Practicing how to brake on time to gradually reduce speed will help improve your muscle memory. Every time you practice, try to squeeze the brake handle a little harder. If you hear the front tire wiggle, this indicates you are on the verge of locking the front tire. If you feel the front wheel lock, try to relax and loosen your hold on the front brake handle.

If you need to stop suddenly, it is best to pull the clutch and avoid applying the rear brake to keep you from falling off.

Braking Drills

Practicing braking drills can help better prepare you for sudden situations.

  • Locate an open parking lot with a paved surface free of debris.
  • Ride your motorbike between 5 to 8 mph before coming to a controlled stop.
  • Each time you come to a controlled stop, gradually increase the pressure on the brake. Over time, you will eventually be able to make controlled hard stops.
  • If you need to make a hard stop, make sure you are traveling over 8 mph.

1.3 Fear of Wet Roads

Almost every rider is anxious riding on wet roads since they are slippery and can increase the risk of getting into an accident. Rain can cause grit, oil, etc. to come to the surface, making roads even more slippery. When it is raining, it can become more difficult to identify slick spots on the road.

How to Overcome the Fear of Wet Roads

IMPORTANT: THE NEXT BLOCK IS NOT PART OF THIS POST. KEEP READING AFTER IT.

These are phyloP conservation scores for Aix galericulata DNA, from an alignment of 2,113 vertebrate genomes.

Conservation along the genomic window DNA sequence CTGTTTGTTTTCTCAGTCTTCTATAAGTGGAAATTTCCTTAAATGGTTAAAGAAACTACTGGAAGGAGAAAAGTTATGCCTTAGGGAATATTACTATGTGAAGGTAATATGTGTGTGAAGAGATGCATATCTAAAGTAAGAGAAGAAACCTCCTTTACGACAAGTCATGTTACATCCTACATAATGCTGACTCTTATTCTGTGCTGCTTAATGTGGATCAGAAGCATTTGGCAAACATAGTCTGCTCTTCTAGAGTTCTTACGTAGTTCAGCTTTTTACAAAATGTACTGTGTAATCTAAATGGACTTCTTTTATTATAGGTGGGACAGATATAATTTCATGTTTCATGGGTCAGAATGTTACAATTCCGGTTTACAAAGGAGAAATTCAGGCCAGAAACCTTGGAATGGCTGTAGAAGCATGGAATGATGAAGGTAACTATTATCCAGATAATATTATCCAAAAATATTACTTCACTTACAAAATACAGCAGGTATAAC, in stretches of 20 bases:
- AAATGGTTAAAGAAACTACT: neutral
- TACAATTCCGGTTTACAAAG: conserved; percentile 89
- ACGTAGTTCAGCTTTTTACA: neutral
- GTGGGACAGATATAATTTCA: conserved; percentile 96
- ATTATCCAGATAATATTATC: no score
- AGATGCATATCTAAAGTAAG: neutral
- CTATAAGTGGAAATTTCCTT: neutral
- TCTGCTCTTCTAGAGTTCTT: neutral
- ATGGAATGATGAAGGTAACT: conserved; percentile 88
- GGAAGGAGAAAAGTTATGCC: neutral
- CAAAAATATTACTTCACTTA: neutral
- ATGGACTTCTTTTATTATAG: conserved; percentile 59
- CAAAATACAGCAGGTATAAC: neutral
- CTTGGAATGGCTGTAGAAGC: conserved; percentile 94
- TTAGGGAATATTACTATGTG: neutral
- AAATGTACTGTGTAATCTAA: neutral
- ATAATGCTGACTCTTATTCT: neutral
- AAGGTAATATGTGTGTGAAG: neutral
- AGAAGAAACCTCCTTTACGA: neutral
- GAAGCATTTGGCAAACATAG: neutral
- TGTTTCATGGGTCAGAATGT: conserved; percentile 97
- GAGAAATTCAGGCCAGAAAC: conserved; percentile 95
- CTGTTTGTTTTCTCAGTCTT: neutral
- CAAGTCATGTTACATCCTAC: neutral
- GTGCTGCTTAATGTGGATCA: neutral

Try to find tires that offer the best traction on wet roads. You can try out tires from different brands or ask other motorcyclists for advice on the tires best suited for wet road conditions. These tires will increase traction by repelling water on the contact patches and reducing hydroplaning.

Ride Over Other Vehicle's Tracks

To avoid riding on slick spots, try to follow the tracks of the vehicles ahead of you since these areas will have less accumulated oil and grease.

1.4 Fear of Riding in the Dark

Riding a motorcycle in the dark can be stressful since traveling in areas with few or no braking lights, headlights, and streetlamps can reduce your vision.

How to Overcome the Fear of Riding in the Dark

  • Slow down to give yourself more reaction time and allow you to scan more of your surroundings.
  • Scan the road often for hazards, even more so than during the day.
  • Check all the lights on your motorcycle to make sure they are working properly and adjust the headlight.
  • Be on the lookout for any animals that come out at night and may try to cross the road.

1.5 Fear of Debris on the Highway

Some highways may be covered in oil, gravel, sand, and pebbles. They can cause your tires to slip and could result in a serious accident. Do not focus on looking in front of the front wheel, doing this can endanger your ride, you’ll continuously be surprised by what happens on the road, and it will result in increasing your feeling of fear.

How to Overcome the Fear of Debris on the Highway

Look Ahead on the Road